A spokesman of Iran’s Energy Ministry said on Wednesday that anyone exposing people who use subsidized electricity for mining of digital currencies would be rewarded with up to 20 percent of the recovery of the damage inflicted on the power grid.
Mostafa Rajabi made the announcement in an interview with the IRIB News as he gave more details about the new pricing mechanism for the electricity used by miners of currencies like Bitcoin.
Rajabi said under new regulations, mining digital currencies off the national electricity grid would be banned during peak hours of consumption in Iran, which he said spanned over 300 hours a year.
He added that an average price for export of electricity, a fixed sum of 9,650 rials ($0.08) for each kilowatt hours (KWh), will be used in other times of the year as a baseline to calculate the price of the power consumed by miners.
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He said the price would be half that figure in eight cold months of the year, around $0.04 per KWh, while it would quadruple to $0.16 per KWh in the remaining four months when electricity consumption increases across Iran mostly due to the warm weather.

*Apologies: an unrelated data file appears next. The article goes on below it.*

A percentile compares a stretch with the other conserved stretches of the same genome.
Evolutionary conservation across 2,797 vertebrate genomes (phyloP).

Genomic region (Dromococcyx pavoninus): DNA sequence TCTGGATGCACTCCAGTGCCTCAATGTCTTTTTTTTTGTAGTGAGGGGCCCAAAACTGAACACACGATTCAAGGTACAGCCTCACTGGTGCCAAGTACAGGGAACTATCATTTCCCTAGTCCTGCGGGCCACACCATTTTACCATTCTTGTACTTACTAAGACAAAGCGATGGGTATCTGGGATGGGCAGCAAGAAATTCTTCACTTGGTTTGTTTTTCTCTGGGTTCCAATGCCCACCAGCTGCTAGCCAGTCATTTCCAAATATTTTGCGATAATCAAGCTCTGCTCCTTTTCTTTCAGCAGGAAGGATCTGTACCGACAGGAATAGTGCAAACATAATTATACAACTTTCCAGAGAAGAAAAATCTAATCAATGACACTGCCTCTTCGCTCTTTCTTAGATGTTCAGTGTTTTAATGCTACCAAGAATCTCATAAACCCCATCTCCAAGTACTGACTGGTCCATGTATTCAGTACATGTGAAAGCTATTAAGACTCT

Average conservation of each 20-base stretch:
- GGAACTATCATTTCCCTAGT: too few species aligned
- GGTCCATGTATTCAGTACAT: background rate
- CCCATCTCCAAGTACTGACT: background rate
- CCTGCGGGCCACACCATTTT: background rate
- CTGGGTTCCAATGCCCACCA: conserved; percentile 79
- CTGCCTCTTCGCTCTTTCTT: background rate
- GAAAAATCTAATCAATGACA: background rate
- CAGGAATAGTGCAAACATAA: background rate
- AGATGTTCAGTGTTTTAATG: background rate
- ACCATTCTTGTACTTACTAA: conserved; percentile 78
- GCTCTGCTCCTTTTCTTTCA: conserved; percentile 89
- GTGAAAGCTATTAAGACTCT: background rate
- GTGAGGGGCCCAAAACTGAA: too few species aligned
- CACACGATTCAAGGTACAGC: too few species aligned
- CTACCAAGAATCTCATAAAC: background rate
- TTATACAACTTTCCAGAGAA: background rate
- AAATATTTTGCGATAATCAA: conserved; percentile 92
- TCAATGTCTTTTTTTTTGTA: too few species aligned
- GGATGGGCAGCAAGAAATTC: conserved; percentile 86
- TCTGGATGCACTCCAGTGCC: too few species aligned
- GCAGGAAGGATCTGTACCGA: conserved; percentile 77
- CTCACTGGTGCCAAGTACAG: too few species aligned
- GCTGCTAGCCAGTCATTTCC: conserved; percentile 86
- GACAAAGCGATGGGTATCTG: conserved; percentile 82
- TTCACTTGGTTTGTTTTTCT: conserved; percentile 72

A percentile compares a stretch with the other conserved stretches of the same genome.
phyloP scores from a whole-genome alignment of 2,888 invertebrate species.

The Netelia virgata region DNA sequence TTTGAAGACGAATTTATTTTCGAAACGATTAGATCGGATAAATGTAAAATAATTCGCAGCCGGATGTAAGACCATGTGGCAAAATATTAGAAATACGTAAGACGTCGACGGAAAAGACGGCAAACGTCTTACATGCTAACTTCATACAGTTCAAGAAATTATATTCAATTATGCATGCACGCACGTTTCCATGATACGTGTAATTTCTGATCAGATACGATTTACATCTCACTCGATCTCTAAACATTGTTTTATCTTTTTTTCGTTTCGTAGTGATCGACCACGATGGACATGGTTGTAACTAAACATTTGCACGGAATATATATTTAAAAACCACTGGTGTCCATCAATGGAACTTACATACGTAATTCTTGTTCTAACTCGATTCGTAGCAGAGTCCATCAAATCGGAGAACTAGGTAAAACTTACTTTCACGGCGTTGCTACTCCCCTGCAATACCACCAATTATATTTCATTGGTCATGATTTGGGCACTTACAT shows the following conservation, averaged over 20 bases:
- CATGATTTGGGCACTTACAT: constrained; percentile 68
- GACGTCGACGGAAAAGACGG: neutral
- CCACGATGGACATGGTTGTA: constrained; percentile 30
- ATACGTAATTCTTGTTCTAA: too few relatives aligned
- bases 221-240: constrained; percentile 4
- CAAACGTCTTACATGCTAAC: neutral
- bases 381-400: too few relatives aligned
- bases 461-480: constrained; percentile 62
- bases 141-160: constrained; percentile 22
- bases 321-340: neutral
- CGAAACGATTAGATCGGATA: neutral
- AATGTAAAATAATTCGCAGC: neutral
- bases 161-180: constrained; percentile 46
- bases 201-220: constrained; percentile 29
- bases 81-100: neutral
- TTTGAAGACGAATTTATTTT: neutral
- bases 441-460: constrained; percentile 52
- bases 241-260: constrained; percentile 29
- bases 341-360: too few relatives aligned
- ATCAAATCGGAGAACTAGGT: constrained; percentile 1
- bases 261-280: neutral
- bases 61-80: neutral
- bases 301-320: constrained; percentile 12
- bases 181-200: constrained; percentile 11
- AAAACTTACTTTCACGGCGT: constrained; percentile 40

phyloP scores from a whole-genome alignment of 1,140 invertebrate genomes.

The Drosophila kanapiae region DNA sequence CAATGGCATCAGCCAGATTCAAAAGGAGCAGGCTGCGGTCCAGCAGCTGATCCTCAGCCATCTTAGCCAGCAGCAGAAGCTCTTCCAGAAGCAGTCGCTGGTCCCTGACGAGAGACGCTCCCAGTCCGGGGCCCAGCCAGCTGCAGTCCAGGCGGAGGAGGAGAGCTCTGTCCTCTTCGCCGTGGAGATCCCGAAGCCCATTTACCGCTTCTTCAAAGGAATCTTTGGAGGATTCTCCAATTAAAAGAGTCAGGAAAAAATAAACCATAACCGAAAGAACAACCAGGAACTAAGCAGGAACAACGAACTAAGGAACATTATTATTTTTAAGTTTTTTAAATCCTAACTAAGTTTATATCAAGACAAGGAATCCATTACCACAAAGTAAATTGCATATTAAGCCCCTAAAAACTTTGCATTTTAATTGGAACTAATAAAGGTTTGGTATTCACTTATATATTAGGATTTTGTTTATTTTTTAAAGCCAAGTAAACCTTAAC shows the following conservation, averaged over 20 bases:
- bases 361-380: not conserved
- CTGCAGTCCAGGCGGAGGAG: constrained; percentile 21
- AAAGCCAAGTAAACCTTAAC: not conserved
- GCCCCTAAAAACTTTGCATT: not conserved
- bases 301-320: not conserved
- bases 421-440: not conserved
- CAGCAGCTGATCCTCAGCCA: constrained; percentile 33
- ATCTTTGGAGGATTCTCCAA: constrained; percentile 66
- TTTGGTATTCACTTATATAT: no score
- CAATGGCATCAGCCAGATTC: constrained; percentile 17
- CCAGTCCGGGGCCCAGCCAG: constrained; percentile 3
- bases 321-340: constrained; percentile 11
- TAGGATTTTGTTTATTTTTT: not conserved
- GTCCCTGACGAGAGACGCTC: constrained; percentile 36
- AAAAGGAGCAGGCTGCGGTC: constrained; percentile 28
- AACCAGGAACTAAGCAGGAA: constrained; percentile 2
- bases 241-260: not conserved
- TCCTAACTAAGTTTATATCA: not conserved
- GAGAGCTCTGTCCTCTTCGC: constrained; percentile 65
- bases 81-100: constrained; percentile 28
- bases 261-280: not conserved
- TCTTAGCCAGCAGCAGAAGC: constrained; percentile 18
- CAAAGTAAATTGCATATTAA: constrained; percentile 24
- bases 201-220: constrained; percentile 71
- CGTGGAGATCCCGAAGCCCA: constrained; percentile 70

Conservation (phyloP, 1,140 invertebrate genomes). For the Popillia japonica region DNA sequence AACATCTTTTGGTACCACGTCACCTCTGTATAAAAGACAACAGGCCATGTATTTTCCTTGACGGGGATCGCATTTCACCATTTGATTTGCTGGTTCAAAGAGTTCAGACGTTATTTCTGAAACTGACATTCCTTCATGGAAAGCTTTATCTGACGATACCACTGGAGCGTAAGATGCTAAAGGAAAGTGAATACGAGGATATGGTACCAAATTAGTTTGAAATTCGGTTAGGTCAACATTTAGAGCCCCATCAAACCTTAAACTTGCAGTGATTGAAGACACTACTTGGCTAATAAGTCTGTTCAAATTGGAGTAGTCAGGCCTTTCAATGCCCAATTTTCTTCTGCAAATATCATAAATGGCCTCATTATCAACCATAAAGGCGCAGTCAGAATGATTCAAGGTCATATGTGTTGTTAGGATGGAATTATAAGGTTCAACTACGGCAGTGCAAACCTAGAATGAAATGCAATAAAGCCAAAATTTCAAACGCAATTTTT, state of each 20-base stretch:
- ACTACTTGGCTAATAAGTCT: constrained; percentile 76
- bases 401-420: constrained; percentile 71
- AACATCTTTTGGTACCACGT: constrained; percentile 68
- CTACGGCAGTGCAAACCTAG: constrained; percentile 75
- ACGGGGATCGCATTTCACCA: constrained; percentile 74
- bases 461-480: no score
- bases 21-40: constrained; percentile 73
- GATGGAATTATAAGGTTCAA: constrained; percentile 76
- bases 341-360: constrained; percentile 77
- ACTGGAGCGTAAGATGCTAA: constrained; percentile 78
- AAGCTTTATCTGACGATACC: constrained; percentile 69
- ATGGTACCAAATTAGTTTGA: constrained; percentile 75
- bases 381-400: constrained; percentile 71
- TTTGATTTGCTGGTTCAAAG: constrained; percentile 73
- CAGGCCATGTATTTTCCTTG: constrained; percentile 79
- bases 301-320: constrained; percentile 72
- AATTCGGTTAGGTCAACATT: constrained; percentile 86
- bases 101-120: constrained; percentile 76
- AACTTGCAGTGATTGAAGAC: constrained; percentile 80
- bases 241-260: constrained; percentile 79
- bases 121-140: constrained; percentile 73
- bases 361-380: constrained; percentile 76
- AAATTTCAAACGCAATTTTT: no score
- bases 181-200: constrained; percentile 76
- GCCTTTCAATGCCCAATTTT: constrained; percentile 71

The new regulations come more than three months after Iran launched a crackdown on illegal use of subsidized electricity for mining currencies like Bitcoin.
Reports over the summer showed police hunting down miners in places like abandoned factories and livestock units where the prices for electricity are exorbitantly low.
Rajabi said the government would offer incentives to those who set up their own power plants for mining digital currencies, adding that the national network would back up plants that feed from renewable sources if a failure occurs during generation of electricity.